Objective: To compare the findings in infertility patients who underwent preoperative hysterosalpingography (HSG) followed by hysteroscopy and to determine the incidence of tubal ostial polyps, their HSG appearance and the results of hysteroscopic resection in our patient population.
Study design: Sixty-eight infertility patients were evaluated by HSG followed by hysteroscopy. HSG diagnoses were divided into groups: group 1, normal; group 2, bilateral tubal occlusion; group 3, unilateral tubal occlusion; group 4, filling defects; and group 5, abnormal cavity. HSG findings were compared to the hysteroscopy findings. For patients in whom tubal ostial polyps were found, the findings were described, including postsurgical interval to conception.
Results: The agreement rates were 90%, 50%, 69%, 73% and 71% for groups 1-5, respectively. The positive predictive value of an abnormal HSG was 65%, and the negative predictive value of a normal HSG was 90%. Six of 68 patients (11.3%) had polyps at the fallopian tube ostium. Three of these patients (50%) had had the finding of proximal tubal occlusion on the ipsilateral side predicted by HSG; three had had normal HSGs. Four of the six conceived following polypectomy. The mean interval from surgery to conception was 4.5 months.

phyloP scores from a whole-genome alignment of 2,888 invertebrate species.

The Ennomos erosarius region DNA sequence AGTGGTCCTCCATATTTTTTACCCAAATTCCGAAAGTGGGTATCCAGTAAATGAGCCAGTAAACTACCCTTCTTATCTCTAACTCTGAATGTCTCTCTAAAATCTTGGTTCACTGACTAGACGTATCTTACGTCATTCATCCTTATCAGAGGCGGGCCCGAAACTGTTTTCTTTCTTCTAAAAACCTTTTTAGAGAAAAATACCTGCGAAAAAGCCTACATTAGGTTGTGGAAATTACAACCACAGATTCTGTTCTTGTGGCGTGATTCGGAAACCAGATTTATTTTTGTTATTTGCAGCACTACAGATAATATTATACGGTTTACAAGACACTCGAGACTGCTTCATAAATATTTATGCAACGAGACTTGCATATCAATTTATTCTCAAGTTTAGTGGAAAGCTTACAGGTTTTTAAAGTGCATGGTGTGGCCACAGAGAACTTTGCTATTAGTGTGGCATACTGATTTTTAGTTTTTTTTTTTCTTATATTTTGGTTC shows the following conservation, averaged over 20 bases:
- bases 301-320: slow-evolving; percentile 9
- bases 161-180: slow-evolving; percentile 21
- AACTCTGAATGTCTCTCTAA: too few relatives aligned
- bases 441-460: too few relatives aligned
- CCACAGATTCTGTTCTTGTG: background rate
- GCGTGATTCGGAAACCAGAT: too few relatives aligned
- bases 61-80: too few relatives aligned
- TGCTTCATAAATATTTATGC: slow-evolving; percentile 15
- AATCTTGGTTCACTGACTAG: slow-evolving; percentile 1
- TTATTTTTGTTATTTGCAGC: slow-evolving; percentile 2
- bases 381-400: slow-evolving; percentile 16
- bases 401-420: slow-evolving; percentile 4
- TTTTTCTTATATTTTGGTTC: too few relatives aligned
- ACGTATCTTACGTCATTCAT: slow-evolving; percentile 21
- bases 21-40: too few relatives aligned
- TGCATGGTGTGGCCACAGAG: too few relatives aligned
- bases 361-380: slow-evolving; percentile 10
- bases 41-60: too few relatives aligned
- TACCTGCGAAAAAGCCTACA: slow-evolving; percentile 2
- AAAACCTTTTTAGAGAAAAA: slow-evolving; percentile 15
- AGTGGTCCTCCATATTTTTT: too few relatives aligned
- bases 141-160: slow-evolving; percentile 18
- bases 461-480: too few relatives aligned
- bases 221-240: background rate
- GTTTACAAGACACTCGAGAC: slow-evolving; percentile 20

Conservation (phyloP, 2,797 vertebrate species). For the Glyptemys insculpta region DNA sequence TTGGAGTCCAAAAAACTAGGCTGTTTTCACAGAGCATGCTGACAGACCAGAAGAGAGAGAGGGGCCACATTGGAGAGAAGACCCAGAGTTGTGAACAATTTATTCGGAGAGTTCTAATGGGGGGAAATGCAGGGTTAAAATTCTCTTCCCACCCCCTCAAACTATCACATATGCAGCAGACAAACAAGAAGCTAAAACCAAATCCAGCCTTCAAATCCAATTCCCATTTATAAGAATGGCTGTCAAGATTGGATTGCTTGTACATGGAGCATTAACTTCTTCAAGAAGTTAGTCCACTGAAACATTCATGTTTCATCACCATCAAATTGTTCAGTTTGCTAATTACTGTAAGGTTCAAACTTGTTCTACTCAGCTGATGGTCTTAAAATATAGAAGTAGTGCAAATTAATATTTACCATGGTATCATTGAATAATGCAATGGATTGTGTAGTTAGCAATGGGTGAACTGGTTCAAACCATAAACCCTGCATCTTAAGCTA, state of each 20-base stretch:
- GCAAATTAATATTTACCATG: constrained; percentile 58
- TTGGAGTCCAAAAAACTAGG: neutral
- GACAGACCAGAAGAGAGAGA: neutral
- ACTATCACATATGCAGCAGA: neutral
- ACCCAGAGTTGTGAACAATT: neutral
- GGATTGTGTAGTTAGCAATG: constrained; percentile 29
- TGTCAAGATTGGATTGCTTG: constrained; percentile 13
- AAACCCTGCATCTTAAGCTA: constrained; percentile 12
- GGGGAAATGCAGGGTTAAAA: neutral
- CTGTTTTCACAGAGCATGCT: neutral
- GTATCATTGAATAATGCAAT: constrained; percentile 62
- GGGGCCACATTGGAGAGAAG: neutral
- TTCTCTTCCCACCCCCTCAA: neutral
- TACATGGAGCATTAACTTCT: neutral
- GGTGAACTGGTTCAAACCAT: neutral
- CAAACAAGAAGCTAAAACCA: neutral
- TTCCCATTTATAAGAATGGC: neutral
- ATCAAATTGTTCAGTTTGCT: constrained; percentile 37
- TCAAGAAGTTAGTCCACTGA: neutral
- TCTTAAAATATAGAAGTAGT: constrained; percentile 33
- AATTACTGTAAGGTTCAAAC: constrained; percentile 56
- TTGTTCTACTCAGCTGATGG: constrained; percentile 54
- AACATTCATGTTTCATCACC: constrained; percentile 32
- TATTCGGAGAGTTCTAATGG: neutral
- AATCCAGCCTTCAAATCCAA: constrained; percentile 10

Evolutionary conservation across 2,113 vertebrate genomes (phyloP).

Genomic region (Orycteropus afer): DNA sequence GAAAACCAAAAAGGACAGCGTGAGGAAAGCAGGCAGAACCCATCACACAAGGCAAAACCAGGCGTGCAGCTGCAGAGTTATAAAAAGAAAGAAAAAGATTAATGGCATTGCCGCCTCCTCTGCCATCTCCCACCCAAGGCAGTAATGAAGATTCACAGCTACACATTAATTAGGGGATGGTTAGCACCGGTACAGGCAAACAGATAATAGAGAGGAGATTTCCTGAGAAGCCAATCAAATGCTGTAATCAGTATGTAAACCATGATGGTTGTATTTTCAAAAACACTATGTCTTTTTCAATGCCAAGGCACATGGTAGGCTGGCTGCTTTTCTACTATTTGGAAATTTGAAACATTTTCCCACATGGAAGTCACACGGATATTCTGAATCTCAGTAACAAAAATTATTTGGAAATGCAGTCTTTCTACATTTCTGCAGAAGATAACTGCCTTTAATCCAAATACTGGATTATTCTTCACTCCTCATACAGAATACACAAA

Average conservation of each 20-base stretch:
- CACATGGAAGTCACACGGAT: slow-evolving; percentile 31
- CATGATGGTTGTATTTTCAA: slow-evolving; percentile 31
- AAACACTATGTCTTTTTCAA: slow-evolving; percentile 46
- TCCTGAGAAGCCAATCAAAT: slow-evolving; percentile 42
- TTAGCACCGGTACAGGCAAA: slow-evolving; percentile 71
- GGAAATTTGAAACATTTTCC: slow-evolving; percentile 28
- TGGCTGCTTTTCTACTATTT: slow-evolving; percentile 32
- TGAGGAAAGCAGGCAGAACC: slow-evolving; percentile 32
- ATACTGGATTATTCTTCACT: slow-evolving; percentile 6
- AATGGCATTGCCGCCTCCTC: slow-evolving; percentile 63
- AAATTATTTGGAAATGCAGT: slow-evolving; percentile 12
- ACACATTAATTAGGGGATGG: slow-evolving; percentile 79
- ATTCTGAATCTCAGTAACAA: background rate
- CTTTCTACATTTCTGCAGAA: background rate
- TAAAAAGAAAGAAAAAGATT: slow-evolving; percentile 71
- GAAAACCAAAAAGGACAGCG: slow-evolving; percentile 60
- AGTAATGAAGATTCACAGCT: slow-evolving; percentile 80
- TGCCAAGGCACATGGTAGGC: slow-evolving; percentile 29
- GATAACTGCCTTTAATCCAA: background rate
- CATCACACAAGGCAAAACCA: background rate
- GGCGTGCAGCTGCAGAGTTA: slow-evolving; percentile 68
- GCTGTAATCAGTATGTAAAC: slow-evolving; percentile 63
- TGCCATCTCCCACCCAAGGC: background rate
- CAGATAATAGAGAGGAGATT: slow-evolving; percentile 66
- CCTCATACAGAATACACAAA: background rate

Conclusion: HSG was a specific but not sensitive predictor of uterine pathology in our patient population. Tubal ostial polyps may occur in a significant proportion of infertility patients and can cause proximal tubal occlusion on HSG. Their possible contribution to infertility and clinical significance deserve further investigation.